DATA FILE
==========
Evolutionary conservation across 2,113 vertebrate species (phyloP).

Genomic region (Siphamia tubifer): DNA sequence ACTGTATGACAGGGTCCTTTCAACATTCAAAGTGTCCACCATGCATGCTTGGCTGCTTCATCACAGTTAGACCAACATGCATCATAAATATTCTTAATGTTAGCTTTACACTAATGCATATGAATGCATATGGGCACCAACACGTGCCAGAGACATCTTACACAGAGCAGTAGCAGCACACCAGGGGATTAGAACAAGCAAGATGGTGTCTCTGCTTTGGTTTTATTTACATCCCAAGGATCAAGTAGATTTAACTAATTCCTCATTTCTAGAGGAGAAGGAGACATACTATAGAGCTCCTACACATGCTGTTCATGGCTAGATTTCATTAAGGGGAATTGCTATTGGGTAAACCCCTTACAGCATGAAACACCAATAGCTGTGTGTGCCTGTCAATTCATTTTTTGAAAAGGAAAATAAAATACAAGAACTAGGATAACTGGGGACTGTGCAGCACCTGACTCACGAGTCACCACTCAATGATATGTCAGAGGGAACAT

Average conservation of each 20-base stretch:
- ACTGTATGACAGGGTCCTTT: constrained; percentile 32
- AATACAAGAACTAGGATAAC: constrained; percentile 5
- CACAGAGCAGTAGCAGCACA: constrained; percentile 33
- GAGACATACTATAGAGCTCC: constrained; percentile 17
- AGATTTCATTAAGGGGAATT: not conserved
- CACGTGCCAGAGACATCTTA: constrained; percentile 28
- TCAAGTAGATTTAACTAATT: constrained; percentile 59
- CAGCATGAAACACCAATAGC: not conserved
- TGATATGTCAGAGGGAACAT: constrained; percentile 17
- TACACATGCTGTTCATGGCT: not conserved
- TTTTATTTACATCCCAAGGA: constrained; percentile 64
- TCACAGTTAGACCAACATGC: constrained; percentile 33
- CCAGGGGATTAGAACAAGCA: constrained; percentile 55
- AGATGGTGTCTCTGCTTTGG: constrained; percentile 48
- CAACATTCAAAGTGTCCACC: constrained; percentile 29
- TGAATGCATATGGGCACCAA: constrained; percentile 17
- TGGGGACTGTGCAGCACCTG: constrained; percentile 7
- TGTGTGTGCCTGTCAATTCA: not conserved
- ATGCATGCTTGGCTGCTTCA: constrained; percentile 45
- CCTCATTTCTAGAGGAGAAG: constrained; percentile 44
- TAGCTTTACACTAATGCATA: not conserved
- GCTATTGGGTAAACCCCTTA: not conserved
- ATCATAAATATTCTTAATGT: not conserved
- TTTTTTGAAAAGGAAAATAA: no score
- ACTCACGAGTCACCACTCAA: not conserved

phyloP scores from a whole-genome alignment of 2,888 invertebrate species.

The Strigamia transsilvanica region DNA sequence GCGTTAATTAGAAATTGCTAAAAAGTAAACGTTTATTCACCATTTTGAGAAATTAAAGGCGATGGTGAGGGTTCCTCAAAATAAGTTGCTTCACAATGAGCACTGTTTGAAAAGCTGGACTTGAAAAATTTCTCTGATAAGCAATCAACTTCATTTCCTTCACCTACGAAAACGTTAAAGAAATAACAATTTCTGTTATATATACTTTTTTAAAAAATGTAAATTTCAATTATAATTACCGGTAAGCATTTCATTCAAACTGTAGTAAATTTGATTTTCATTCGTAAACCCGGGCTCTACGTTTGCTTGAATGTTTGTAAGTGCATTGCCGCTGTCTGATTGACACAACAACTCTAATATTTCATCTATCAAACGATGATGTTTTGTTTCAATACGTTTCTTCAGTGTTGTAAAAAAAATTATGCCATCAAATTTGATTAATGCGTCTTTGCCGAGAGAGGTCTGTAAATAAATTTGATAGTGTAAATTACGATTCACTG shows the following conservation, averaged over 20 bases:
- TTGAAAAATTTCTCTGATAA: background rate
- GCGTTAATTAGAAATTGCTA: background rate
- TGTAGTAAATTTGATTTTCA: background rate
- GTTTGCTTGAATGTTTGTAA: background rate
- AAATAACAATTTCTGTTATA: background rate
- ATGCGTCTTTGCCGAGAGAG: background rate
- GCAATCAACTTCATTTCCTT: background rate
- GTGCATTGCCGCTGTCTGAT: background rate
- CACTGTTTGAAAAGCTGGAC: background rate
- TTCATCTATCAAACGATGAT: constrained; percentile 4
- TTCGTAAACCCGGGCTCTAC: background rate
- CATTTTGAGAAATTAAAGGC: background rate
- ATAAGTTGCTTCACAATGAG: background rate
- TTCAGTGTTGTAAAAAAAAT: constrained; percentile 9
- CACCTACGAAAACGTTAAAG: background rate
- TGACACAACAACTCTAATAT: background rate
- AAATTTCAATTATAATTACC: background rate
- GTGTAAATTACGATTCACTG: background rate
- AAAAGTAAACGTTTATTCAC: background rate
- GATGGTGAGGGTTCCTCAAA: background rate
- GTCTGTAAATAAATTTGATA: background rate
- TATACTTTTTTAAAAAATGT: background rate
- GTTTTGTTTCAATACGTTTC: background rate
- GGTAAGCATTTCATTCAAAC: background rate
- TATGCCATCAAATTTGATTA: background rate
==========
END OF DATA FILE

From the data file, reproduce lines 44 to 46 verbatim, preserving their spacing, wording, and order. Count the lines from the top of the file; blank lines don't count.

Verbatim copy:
- TTCAGTGTTGTAAAAAAAAT: constrained; percentile 9
- CACCTACGAAAACGTTAAAG: background rate
- TGACACAACAACTCTAATAT: background rate